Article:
How long will your son be in preschool? If he is only going to be in school for three hours, just pack a light snack with a box drink. You can buy milk in small boxes, too. BJ's sells New Horizon organic milk drink boxes for a reasonable price. But don't send a bottle, the teacher is not going to mess with it at all, and you might get an earful from her about "babying" your son.
I hope your son is out of the high chair/booster seat by now, so potential mess and spills can be an issue. With a one year old and a baby on the way you don't need to make extra work for yourself. I don't think the straw covered cups are as questionable as the spouted sippy cups. Adults still drink through straws, and since the drink is directed more to the back of your mouth, past the teeth, the liquid is less likely to wash against your teeth.
By the way, you can't see cavaties. The dentist finds them with a probe because they start out as soft spots in the enamel. So I echo the other posters that you need to get your son to the dentist asap. Some dentists think you should bring in your child when they get their first tooth. Others say wait until the child is 2 1/2 or three. If you see a rotten tooth, it's too late and the tooth is lost. And improper dental hygiene is not always the issue. My daughter had three cavaties in her molars because the groves in her molars are so deep. No amount of brushing would have prevented the cavaties. You can also buy pre-threaded flossers with a small arm spread (I think it's make by Oral-B). You can teach your son how to floss without having to wrap floss around your fingers or his.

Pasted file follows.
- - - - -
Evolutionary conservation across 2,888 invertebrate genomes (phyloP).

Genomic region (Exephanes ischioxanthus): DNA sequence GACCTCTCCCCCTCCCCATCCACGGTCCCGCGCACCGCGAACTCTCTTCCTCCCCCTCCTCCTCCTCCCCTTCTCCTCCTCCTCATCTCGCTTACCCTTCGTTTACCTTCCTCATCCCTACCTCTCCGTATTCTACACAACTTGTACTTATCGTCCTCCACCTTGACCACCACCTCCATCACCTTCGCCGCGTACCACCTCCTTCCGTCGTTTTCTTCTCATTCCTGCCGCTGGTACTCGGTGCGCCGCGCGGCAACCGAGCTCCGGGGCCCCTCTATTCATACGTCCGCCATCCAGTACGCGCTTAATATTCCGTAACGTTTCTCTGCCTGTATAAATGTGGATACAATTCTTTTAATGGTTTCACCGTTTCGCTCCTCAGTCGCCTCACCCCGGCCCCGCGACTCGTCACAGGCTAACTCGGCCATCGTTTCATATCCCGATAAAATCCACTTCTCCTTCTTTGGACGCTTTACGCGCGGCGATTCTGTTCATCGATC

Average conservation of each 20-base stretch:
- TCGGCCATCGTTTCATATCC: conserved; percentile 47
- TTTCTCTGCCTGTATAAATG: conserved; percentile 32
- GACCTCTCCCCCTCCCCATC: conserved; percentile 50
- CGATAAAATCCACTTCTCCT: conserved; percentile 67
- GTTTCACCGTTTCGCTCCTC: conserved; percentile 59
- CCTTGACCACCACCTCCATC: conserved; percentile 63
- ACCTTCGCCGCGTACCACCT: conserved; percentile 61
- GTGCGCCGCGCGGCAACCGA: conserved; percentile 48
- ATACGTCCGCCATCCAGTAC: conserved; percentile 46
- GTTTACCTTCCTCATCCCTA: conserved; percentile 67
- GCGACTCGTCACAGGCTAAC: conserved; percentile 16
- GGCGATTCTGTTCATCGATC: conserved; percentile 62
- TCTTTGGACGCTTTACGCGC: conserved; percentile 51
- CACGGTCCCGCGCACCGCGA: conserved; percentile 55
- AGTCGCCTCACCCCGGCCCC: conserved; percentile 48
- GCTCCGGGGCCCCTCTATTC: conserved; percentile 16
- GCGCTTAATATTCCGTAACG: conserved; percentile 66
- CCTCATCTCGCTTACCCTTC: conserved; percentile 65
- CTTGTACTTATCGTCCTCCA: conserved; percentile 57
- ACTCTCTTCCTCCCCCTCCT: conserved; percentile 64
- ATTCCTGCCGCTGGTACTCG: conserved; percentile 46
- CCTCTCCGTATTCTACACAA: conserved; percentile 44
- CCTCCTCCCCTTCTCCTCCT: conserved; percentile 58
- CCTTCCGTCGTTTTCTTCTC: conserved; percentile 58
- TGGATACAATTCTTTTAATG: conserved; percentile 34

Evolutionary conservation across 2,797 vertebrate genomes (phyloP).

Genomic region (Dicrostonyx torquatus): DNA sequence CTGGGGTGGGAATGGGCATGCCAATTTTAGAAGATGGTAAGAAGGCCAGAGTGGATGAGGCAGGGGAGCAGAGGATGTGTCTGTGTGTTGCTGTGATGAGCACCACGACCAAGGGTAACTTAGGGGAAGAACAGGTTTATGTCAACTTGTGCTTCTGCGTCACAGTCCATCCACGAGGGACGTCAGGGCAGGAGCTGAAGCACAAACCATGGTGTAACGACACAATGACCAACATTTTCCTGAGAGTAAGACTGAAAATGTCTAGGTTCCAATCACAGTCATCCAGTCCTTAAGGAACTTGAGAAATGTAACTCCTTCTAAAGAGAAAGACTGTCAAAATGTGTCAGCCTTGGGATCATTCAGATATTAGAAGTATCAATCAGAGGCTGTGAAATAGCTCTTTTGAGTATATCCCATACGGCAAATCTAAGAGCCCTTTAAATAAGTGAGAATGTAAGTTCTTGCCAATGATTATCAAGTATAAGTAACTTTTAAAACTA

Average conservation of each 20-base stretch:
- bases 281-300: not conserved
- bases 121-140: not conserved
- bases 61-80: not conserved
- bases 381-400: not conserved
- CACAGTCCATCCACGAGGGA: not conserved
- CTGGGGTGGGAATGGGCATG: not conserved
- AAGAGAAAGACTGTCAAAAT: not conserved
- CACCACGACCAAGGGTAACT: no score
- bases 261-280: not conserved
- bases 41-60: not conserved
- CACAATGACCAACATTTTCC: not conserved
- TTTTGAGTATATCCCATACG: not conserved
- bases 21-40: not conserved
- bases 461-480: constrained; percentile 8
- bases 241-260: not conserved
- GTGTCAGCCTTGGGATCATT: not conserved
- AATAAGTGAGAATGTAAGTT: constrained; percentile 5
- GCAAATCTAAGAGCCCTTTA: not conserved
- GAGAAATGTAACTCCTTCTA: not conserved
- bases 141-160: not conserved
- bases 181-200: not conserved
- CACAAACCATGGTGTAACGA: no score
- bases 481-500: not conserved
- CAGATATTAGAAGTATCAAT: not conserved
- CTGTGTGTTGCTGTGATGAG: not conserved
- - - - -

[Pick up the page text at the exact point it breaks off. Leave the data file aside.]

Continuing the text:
I hope this helps. Your son probably still lides the bottle because of the comfort associated with it. You can get rid of the bottle but still keep the comfort.
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S.S. answers from Washington DC on July 03, 2008
Umm this is a tough one for moms. Basically babies/kids hate changes. But as an adult and so much help and insights from other moms you will have to make that growth change.
You can't just throw away all the bottle 'cause he can always borrow one from his sister :)
This one takes co-operation from everybody in the house. You can take him shopping and pick that special sipper for milk. You or your husband should try and help him out in the morning before you leave to work and one at night. Don't worry about his afternoon milk. He should be eating more solids anyways. Try cheese and yogurts to replace that afternoon milk.
I was in the same boat when my husband decided they were done with the bottles when my girls turned 18 month. And I really thank him for that. Now they both drink 6/8 oz in the morning with their breakfast and another 8oz in the evening. My married life was pretty tough until my girls turned 2 :), too many decisions to take about the changes in the food.